It's encouraging to know that even Superman, with all of the powers at his disposal, can't pick out a perfect cantaloupe either

It's only after he gets to his home, that we realize how decidedly non-average Clark Kent truly is.

I love that the lamp has the same headress as Byrne's Lara-El

So if this is a decidedly non-average turn of events for Clark Kent, Superman's day actually started out quite normal by his standards...punching out gigantic robots!

This is the issue that brings John Henry Irons back into the fold of the Superman titles on a regular basis as an inventor and weapons engineer for the S.C.U., and later for himself with Ironworks. The robots were his creation, and Superman was helping him test the operation limits of their effectiveness in fighting superpowered beings.

Back to the present, and we catch up with Clark in his Kryptonized apartment. The image of the ancient Kryptonian scientist Kem-L appears before him, and it doesn't take Clark long to figure out that all of this is the Eradicator's doing. The Eradicator program is getting all Darth Vader on Clark, demanding that he join them as they rebuild the world in the image of Krypton.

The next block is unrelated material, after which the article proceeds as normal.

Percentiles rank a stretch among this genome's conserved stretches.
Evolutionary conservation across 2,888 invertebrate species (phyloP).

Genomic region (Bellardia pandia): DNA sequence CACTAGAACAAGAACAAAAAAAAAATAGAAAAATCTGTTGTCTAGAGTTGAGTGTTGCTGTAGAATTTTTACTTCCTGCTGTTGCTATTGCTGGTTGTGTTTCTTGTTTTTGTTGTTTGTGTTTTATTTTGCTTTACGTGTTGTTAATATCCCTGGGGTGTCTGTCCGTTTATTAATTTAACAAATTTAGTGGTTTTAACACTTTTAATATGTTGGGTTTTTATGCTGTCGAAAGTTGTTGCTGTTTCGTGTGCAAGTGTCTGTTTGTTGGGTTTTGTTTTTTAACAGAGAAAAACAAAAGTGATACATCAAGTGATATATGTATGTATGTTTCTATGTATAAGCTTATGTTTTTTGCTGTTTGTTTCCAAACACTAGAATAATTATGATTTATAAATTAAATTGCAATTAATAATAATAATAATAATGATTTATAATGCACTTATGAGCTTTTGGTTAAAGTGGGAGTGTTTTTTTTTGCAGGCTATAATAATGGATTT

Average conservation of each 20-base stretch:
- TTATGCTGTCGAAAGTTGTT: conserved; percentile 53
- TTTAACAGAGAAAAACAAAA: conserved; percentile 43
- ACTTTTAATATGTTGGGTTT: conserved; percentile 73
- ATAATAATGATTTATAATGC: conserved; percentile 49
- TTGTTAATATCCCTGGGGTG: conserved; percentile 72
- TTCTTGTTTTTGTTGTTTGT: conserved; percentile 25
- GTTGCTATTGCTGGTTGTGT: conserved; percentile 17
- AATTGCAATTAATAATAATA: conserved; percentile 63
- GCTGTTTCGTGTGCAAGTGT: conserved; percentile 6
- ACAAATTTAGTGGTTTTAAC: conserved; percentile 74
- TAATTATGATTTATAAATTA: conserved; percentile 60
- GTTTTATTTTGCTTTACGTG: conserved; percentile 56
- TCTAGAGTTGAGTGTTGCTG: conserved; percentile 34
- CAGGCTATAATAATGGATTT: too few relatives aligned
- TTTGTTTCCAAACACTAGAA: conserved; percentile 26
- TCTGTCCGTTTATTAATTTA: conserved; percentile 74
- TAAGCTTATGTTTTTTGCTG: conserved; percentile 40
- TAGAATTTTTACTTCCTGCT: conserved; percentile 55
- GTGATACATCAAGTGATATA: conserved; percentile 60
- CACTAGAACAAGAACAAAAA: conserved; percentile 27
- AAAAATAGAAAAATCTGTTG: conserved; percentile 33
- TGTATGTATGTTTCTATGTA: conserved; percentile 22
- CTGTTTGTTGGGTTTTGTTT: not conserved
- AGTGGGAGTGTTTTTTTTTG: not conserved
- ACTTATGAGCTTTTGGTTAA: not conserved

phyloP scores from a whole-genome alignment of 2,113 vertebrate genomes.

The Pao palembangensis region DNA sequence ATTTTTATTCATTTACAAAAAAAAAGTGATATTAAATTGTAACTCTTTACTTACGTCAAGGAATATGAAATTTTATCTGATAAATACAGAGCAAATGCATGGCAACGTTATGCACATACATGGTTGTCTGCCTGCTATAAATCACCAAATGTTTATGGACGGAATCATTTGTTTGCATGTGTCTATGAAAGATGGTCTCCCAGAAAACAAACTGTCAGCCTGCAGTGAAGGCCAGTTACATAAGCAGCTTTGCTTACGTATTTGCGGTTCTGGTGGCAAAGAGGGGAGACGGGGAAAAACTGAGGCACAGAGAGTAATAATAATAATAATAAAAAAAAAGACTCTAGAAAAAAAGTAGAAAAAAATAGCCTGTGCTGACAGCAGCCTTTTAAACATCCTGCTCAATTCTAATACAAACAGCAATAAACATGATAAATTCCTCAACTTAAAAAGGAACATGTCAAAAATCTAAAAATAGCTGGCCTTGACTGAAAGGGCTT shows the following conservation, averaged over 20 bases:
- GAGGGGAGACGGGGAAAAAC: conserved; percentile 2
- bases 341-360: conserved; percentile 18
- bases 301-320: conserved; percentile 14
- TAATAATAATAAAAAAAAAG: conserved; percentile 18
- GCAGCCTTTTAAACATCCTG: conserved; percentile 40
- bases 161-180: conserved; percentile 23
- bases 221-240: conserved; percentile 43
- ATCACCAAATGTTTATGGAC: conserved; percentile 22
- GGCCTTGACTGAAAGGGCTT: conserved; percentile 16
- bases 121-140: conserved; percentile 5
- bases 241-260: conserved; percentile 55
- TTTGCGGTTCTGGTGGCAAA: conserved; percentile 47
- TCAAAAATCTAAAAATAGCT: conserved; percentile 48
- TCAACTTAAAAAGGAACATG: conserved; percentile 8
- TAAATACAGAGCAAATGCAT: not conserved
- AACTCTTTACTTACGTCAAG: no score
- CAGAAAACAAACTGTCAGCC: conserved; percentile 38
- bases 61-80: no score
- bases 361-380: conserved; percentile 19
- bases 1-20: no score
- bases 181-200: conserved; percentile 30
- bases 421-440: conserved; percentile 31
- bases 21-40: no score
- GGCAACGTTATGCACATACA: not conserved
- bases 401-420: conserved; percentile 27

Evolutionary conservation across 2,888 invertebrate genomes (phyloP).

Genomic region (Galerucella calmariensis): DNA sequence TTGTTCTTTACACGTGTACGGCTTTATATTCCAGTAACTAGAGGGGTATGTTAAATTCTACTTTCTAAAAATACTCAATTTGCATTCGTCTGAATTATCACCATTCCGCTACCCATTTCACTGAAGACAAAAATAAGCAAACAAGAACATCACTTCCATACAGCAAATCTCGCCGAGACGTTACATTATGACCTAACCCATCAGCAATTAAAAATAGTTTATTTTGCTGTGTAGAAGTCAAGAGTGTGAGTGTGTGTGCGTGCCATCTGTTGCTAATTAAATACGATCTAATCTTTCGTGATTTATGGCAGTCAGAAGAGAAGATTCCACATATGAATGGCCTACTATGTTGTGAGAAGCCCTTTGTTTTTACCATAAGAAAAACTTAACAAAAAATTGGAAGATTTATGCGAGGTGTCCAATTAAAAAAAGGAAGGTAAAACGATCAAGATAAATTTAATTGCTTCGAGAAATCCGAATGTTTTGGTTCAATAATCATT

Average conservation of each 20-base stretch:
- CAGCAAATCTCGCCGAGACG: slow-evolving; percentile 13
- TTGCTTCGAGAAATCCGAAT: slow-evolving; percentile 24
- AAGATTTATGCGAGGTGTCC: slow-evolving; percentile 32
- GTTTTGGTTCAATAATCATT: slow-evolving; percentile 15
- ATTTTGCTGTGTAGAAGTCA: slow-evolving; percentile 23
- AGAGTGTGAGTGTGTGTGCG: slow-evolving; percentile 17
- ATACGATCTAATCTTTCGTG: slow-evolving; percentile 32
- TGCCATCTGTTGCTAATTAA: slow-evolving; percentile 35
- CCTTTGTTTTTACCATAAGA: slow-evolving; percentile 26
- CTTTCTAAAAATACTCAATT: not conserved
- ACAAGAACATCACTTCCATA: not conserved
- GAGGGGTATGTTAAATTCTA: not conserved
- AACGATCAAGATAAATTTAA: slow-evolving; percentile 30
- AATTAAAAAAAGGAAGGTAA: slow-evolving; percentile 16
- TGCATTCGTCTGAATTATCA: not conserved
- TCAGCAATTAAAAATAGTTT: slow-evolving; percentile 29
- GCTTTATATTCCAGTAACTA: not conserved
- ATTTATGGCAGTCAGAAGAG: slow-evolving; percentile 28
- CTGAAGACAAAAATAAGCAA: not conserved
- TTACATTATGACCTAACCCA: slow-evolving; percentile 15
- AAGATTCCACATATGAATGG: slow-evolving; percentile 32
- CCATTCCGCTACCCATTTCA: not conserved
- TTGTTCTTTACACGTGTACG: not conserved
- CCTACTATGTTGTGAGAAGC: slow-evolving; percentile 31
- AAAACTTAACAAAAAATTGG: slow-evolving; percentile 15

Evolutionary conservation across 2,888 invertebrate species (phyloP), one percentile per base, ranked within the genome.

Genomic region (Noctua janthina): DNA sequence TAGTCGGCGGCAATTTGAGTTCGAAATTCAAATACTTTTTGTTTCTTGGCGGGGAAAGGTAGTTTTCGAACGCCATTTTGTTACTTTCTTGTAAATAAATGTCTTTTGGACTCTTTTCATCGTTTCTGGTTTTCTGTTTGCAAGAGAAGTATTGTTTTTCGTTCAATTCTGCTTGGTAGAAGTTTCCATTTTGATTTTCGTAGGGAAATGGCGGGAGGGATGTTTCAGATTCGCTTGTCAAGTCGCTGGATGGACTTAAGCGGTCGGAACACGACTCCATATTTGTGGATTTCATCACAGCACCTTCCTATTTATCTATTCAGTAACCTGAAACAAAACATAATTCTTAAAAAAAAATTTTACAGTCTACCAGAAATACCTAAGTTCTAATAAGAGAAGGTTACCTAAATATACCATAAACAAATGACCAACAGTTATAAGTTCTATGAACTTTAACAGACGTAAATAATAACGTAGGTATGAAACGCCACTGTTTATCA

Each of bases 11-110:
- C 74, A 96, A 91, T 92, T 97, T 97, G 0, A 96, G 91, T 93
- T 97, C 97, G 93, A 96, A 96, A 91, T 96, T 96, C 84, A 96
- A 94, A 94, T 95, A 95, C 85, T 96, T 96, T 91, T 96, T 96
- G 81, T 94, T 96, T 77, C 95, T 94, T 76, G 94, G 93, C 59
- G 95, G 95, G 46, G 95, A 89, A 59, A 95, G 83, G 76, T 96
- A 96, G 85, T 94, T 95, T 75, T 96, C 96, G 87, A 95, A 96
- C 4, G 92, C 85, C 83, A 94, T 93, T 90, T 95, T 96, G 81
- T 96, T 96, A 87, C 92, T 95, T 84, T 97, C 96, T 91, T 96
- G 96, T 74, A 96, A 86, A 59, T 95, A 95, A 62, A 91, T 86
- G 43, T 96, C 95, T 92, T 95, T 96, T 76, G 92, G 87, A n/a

We all know how this is going down, as Superman may be Kryptonian by birth but Earth is his home now and he's having no part in the subjugation of it's people.

Since the Eradicator is all about the preservation of Kryptonian technology, it chooses the ancient warrior art of Torquasm-Vo to settle their differences. I mentioned earlier how there were so many great ideas born from this era of Superman titles...this one? Eh, not so much.

How an ancient Kryptonian warrior art that uses a theta state mind control needs to be personified by giant robots is beyond me

So while Superman fights that particular battle, the Justice League is busy fighting another battle on his behalf. A picture had surfaced of Superman wearing a wedding ring, so the JLA holds a press conference where they all show off gold bands and declare that they are all married...to the Justice League! It's a little cheesy, but it's fun comic book dramatics.